At this dusty checkpoint, U.S. Army doctors deliver babies and sew up wounded from the Iraq civil war. U.S. soldiers, who blasted through the Republican Guard, now hunt bandits preying on the tide of refugees.

The Army's flexibility is impressive, but to many American soldiers it means something else.It might be time to go home.

"I'm happy that I'm helping people," said Capt. Luis Rodriguez Betancourt, a 30-year-old doctor from Puerto Rico. "But is this what we came here to do?"

During the war, Betancourt saw two Americans wounded. At Bravo he's delivered two babies and treated hundreds of Iraqi wounded in that nation's civil war. He's also making sandals for babies out of moleskin and shoestrings.

In Kuwait City, U.S. Army lawyers, who were supposed to investigate and prosecute war crimes, now spend a lot of their time advising American soldiers on legal matters.

Soldiers from Civil Affairs units, meanwhile, train Kuwaiti police. In several cases, they've been caught in shootouts between Kuwaiti security forces and mysterious gunmen.

Some officers say their men were worried about attacks from angry Palestinians, who have been beaten by Kuwaitis for allegedly collaborating with Iraq's occupying army.

"We don't want to get involved in this political stuff, but if we continue to stay here it'll get more difficult every day," said Lt. Jeff Robshaw, 24, a Civil Affairs officer from Green Bay, Wis. "I'm just hoping they sign the peace treaty and we can all go home safe."

Throughout Kuwait and occupied Iraq, the first question on the lips of every soldier, pilot or tank gunner is: "What's up with the treaty?"

Few answers are available. The U.N. Security Council is working on a permanent cease-fire resolution. It could be at least one week away. After that, there's no telling how long American soldiers will be in the gulf.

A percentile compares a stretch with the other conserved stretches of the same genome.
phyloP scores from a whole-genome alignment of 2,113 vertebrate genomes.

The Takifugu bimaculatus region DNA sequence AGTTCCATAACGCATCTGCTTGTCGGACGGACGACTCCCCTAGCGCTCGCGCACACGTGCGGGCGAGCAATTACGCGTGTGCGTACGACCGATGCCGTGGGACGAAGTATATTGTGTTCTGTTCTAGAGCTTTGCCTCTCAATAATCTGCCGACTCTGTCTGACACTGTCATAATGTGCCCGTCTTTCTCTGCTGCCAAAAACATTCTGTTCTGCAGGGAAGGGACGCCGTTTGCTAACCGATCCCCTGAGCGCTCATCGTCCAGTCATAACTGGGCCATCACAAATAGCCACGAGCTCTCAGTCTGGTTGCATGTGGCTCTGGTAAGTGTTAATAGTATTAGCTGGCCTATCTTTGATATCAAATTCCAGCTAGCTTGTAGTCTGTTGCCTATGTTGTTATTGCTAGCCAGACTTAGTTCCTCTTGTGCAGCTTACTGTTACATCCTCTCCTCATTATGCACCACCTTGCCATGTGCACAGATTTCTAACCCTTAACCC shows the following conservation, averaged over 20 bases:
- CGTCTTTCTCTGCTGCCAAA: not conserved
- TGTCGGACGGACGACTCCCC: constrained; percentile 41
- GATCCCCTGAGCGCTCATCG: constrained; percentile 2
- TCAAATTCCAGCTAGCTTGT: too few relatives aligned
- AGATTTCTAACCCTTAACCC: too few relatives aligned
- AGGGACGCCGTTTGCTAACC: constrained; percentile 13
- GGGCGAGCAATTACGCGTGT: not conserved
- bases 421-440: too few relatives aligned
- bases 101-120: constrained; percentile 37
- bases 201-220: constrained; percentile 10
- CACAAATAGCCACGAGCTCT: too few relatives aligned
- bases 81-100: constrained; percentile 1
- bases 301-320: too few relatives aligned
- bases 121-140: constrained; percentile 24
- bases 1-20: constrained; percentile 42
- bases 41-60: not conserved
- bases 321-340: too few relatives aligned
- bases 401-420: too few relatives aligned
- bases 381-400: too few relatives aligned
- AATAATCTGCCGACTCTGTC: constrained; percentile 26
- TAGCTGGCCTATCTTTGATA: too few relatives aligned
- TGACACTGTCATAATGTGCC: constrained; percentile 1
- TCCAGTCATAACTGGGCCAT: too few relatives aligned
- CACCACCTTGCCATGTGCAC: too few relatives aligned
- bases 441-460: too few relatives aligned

Just outside Safwan, Iraq, at Checkpoint Charley, Warrant Officer Roscoe Shepherd, 37, of Toledo, Ill., tosses a softball to a fellow soldier.

"We're really done with our job out here," he said. "Any longer and it's like we're just sitting ducks. They said win the war and go home. Well, we won it so let's get going."

He recalled the deaths of more than 250 U.S. Marines in a suicide truck-bomb attack on the U.S. Embassy in Beirut in October 1983.

"It'd be a damn shame if that happened now," he said.

The point is perhaps best illustrated at Checkpoint Bravo, a dusty tank-infested pit-stop about 50 miles northwest of Kuwait.

More than a month ago, the men manning the checkpoint were blasting through the Republican Guard, driving 250 miles into Iraq at the head of the 1st Armored Division.

Capt. Charley Ard, a self-described hillbilly from Blue Ridge, Ga., commanded a company of men who destroyed 15 Iraqi armored personnel carriers and assorted trucks and vehicles.

Now, Ard, 28, and his men are handing out food and water to thousands of Iraqis running from Saddam Hussein's bloody crackdown on the rebellion in southern Iraq.

So far, more than 35,000 Iraqi civilians and another 1,700 Iraqi POWs have passed through Ard's checkpoint. Many of them are hungry, some are wounded, all are afraid.

"This is by far more emotionally demanding than the war was," Ard said. "We did most of our killing at 3,000 meters, or almost two miles. But this, this brings the whole conflict up close and personal."

Soldiers say they are worried about what will happen to the refugees when they withdraw from Iraq.

"These people could be abandoned," said battalion commander Lt. Col. Stephen Smith, 40, of Fayetteville, N.C. "There doesn't seem to be a great deal of interest in the international community."

Some of his military police have arrested five bandits, but he doesn't know whether prosecution will be possible.

A gunner on one of Ard's tanks, Cpl. Dean Brown, 25, from Kansas City, Mo., spent the 100-hour ground war against Iraq destroying four tanks and three armored personnel carriers from his seat in an M1-A1 Abrams tank.

On Saturday, he persuaded an Iraqi woman to drink water out of a water tanker by first taking a sip himself.

"You sit here and watch cars coming through with coffins on top," Brown said. "It really brings home the reality of it all."